Canada Coalition Pulls Back a Chair

It appears that Canada is quite enjoying its time in the spotlight these days. As if hosting the 2010 Winter Olympic Games in Vancouver (and becoming gold medalists in hockey) wasn’t enough, Canada is also the official head of the Group of 20 nations this year, and will therefore play host to the world’s most influential leaders this summer at the G8 and G20 Summits in and around Toronto. And with the global event fast approaching, Canadian advocacy organizations and activists alike are beginning to outline exactly what they hope their country will accomplish in its new role as a legitimate player on the international stage.

In the first of what will most likely be many events leading up to the summer summit, anti-poverty organization, Make Poverty History, along with a coalition of development NGO’s, labor, student and faith-based organization, launched a campaign this week called AT THE TABLE, which aims to pressure the Canadian government to increase its commitment to foreign aid. The global campaign brings together more than 60 partner organizations, including Oxfam, UNICEF and Amnesty International, that are all dedicated to ensuring that the voices of the world’s poorest nations are “at the table” of this year’s G8 and G20 summits. The overarching goal of the campaign calls for leaders to take bold measures to alleviate extreme poverty, address climate change and economic reform through increased foreign aid and a commitment to take action.

Launched in conjunction with International Women’s Day on March 8, the campaign is extremely timely given that Canadian Prime Minister Stephen Harper’s recently released budget effectively freezes Canada’s foreign aid spending at 2010-2011 levels – this is despite a promise to make improving the health of women and children in the world’s poorest regions a major focus of this year’s G20 summit on June 26 and 27. The Table coalition believes that Prime Minister Harper is out of sync with other world leaders on the issues of foreign aid, climate change and global economic recovery after last week’s budget announcement flat lined Canada’s contributions until 2014.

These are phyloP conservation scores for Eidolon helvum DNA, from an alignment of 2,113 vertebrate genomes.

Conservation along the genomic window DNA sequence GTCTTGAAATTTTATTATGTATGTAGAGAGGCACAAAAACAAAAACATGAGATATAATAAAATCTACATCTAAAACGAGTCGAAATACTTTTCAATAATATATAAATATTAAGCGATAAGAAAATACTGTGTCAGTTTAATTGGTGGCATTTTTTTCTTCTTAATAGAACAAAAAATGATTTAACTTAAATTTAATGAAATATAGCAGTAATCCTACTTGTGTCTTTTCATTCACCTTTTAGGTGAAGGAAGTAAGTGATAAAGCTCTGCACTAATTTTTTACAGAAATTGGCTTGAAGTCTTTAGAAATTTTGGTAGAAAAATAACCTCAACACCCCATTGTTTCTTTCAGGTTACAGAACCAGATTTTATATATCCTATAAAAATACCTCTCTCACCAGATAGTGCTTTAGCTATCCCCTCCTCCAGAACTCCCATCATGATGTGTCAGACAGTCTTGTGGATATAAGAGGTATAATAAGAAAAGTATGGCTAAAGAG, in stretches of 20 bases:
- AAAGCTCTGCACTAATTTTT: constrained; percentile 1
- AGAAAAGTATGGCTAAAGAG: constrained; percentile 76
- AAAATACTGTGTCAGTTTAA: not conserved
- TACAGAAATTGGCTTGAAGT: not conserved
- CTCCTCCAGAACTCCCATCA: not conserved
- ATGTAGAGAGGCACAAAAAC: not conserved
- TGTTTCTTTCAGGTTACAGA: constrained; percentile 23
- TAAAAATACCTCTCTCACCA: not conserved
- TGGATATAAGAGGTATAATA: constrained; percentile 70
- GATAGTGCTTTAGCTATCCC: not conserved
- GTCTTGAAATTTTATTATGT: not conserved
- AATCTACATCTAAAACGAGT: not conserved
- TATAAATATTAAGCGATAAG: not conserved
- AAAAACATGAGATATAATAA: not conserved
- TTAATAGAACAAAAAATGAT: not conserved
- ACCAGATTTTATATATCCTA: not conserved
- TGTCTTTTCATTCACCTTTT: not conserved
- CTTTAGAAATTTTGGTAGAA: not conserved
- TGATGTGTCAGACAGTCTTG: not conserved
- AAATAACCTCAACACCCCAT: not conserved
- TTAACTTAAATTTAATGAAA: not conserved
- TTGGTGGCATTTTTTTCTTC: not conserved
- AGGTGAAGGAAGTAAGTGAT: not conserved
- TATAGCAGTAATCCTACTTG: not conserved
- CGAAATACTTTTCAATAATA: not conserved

Though the G8 and G20 are the first global events on the campaign’s radar, AT THE TABLE plans to continue mobilizing citizens to “take their place” at a number of other global events, including the G20 summit in South Korea and the UN Millennium Development Goals Summit in September.

To learn more about the campaign, visit their website at http://atthetable2010.org/

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